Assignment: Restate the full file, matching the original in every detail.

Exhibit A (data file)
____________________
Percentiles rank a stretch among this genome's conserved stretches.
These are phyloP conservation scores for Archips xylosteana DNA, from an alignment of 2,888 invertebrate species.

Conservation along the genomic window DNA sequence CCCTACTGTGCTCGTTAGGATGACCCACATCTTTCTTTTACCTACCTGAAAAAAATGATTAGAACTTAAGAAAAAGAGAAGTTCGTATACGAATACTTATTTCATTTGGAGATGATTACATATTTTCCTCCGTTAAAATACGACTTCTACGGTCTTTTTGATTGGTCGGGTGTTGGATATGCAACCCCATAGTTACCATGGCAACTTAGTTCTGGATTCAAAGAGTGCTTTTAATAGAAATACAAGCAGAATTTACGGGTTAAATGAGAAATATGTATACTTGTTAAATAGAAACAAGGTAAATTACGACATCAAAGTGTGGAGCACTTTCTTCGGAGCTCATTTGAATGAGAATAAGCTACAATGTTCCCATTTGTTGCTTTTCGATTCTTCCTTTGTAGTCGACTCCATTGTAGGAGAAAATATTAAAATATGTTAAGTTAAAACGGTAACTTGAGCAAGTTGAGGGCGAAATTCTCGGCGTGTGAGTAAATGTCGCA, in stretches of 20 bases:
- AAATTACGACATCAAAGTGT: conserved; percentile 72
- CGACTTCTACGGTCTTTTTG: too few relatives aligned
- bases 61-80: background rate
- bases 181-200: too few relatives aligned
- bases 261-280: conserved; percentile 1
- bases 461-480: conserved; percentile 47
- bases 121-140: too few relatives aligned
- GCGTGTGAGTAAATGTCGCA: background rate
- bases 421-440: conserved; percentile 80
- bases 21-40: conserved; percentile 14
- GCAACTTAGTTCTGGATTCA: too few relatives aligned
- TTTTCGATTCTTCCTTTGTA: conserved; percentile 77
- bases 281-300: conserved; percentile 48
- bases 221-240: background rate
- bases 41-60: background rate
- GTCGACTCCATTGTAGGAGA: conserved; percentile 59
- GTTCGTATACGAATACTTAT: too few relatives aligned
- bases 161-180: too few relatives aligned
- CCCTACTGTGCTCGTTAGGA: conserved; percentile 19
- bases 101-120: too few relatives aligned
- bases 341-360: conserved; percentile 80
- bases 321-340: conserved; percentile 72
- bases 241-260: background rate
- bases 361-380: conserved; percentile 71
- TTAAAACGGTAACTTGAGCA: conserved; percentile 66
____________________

Percentiles rank a stretch among this genome's conserved stretches.
These are phyloP conservation scores for Archips xylosteana DNA, from an alignment of 2,888 invertebrate species.

Conservation along the genomic window DNA sequence CCCTACTGTGCTCGTTAGGATGACCCACATCTTTCTTTTACCTACCTGAAAAAAATGATTAGAACTTAAGAAAAAGAGAAGTTCGTATACGAATACTTATTTCATTTGGAGATGATTACATATTTTCCTCCGTTAAAATACGACTTCTACGGTCTTTTTGATTGGTCGGGTGTTGGATATGCAACCCCATAGTTACCATGGCAACTTAGTTCTGGATTCAAAGAGTGCTTTTAATAGAAATACAAGCAGAATTTACGGGTTAAATGAGAAATATGTATACTTGTTAAATAGAAACAAGGTAAATTACGACATCAAAGTGTGGAGCACTTTCTTCGGAGCTCATTTGAATGAGAATAAGCTACAATGTTCCCATTTGTTGCTTTTCGATTCTTCCTTTGTAGTCGACTCCATTGTAGGAGAAAATATTAAAATATGTTAAGTTAAAACGGTAACTTGAGCAAGTTGAGGGCGAAATTCTCGGCGTGTGAGTAAATGTCGCA, in stretches of 20 bases:
- AAATTACGACATCAAAGTGT: conserved; percentile 72
- CGACTTCTACGGTCTTTTTG: too few relatives aligned
- bases 61-80: background rate
- bases 181-200: too few relatives aligned
- bases 261-280: conserved; percentile 1
- bases 461-480: conserved; percentile 47
- bases 121-140: too few relatives aligned
- GCGTGTGAGTAAATGTCGCA: background rate
- bases 421-440: conserved; percentile 80
- bases 21-40: conserved; percentile 14
- GCAACTTAGTTCTGGATTCA: too few relatives aligned
- TTTTCGATTCTTCCTTTGTA: conserved; percentile 77
- bases 281-300: conserved; percentile 48
- bases 221-240: background rate
- bases 41-60: background rate
- GTCGACTCCATTGTAGGAGA: conserved; percentile 59
- GTTCGTATACGAATACTTAT: too few relatives aligned
- bases 161-180: too few relatives aligned
- CCCTACTGTGCTCGTTAGGA: conserved; percentile 19
- bases 101-120: too few relatives aligned
- bases 341-360: conserved; percentile 80
- bases 321-340: conserved; percentile 72
- bases 241-260: background rate
- bases 361-380: conserved; percentile 71
- TTAAAACGGTAACTTGAGCA: conserved; percentile 66